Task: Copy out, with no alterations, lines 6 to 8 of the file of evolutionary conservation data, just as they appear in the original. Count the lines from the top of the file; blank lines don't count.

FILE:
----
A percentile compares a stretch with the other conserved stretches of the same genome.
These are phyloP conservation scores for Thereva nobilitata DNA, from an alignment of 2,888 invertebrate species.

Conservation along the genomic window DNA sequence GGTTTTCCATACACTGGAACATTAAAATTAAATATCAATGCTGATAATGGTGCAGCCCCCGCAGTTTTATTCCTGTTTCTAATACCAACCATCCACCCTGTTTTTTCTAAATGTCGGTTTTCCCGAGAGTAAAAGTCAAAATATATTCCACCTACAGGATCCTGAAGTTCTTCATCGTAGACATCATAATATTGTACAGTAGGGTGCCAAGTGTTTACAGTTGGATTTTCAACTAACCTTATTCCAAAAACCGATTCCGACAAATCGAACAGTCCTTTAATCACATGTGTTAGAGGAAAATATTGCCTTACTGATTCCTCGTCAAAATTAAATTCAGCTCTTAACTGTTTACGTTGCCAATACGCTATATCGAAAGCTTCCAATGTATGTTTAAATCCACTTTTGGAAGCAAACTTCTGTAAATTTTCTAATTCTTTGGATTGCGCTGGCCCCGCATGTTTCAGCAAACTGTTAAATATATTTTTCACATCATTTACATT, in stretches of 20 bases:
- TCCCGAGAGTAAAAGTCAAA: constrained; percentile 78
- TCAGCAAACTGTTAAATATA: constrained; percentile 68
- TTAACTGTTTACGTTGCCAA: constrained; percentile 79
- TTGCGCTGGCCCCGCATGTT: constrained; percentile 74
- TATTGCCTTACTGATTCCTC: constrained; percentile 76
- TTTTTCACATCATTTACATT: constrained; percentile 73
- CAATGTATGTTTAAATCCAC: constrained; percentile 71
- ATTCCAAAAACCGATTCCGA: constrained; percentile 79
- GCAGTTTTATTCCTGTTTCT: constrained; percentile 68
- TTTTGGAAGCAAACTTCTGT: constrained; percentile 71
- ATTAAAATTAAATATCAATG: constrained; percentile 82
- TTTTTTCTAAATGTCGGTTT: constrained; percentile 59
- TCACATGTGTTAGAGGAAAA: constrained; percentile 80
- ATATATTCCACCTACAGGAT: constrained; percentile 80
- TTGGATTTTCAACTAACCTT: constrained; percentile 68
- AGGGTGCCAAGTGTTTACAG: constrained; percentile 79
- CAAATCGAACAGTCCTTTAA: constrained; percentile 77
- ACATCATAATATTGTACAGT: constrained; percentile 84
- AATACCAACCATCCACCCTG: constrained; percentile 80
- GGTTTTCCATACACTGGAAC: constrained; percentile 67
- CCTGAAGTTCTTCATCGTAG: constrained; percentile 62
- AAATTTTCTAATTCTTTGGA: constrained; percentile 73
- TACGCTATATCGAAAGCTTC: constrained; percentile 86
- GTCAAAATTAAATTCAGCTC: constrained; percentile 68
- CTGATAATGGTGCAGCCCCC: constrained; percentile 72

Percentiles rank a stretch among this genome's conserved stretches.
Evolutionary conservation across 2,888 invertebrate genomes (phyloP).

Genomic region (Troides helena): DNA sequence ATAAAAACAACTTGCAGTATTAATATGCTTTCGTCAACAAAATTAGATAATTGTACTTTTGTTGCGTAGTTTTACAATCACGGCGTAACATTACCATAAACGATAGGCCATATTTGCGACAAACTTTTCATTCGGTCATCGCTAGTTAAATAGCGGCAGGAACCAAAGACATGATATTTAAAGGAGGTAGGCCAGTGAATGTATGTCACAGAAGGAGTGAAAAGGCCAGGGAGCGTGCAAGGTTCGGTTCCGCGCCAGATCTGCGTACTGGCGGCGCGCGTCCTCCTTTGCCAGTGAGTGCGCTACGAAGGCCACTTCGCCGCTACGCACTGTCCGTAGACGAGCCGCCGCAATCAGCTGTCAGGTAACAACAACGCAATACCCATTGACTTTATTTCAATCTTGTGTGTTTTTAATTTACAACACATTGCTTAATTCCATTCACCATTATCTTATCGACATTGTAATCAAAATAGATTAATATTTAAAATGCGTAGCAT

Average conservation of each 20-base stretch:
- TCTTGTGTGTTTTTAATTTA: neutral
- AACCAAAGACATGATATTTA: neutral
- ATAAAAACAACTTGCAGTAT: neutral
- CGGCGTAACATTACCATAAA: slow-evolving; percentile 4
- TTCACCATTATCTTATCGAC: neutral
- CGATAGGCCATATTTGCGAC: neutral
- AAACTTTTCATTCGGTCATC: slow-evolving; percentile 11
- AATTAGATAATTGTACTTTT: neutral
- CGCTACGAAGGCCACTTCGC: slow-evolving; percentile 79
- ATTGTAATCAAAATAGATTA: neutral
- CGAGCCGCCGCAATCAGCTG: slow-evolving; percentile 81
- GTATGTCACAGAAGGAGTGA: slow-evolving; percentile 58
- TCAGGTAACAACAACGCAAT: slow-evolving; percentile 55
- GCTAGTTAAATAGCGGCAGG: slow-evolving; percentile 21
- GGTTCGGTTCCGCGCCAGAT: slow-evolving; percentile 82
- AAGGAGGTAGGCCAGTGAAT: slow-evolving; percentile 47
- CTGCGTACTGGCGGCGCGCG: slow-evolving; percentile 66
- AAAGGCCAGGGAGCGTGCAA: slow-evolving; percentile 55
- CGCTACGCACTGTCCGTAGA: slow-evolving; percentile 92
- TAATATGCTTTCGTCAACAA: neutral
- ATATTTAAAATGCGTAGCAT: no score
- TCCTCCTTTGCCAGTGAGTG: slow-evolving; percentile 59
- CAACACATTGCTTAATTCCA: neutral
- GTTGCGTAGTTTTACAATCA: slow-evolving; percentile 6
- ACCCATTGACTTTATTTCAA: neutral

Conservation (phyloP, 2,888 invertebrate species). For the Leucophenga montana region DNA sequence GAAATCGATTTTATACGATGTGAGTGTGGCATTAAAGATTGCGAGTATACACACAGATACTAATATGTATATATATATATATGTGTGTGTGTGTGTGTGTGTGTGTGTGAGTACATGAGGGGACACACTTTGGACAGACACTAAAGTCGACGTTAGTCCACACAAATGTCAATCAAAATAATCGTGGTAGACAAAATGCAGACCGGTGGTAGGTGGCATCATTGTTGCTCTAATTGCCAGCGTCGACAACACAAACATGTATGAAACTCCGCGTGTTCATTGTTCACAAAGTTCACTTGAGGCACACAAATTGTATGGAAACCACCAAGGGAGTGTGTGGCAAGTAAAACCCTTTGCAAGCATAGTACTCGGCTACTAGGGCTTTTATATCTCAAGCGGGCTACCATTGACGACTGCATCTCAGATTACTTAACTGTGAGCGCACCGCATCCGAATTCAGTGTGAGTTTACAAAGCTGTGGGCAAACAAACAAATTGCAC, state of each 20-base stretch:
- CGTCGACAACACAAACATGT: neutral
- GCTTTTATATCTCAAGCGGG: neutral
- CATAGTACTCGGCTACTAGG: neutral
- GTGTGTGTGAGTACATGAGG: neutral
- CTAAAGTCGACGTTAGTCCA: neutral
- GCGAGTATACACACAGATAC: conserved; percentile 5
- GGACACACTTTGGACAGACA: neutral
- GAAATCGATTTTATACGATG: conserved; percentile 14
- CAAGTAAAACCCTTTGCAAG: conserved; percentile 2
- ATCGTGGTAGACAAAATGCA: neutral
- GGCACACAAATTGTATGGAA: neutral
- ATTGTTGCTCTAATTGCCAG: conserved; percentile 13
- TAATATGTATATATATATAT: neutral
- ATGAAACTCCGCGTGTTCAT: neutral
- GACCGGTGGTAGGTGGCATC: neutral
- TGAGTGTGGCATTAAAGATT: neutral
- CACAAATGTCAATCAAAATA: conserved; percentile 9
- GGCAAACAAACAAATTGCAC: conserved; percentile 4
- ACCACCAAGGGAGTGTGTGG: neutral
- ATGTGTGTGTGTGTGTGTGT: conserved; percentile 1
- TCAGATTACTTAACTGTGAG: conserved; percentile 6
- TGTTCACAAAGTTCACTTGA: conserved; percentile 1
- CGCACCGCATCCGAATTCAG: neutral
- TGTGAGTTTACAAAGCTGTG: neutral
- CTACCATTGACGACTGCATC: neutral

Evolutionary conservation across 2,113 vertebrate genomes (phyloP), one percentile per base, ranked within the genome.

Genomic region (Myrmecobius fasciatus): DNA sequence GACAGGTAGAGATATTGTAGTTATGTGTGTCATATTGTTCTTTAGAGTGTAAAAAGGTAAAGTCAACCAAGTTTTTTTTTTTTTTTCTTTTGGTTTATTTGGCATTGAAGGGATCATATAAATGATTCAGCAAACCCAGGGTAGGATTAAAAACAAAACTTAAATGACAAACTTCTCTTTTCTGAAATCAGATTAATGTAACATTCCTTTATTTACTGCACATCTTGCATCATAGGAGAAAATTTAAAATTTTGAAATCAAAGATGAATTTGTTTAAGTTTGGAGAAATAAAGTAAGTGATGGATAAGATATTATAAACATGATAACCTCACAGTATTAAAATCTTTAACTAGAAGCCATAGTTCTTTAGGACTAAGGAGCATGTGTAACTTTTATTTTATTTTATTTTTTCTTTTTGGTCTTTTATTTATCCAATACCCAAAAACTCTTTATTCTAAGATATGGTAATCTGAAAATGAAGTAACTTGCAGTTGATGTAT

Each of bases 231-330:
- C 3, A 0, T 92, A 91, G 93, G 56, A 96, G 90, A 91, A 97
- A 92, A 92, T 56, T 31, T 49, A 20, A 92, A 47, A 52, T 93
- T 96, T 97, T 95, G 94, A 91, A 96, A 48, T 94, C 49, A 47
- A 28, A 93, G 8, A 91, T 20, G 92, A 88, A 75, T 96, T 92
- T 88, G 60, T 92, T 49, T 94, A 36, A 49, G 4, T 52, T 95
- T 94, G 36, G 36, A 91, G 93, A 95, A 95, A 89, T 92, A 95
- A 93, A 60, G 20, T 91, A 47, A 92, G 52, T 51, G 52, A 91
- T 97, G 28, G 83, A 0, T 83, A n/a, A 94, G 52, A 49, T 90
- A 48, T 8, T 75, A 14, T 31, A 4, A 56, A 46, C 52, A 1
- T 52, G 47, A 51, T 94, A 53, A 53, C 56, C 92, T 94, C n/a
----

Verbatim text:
- TTAACTGTTTACGTTGCCAA: constrained; percentile 79
- TTGCGCTGGCCCCGCATGTT: constrained; percentile 74
- TATTGCCTTACTGATTCCTC: constrained; percentile 76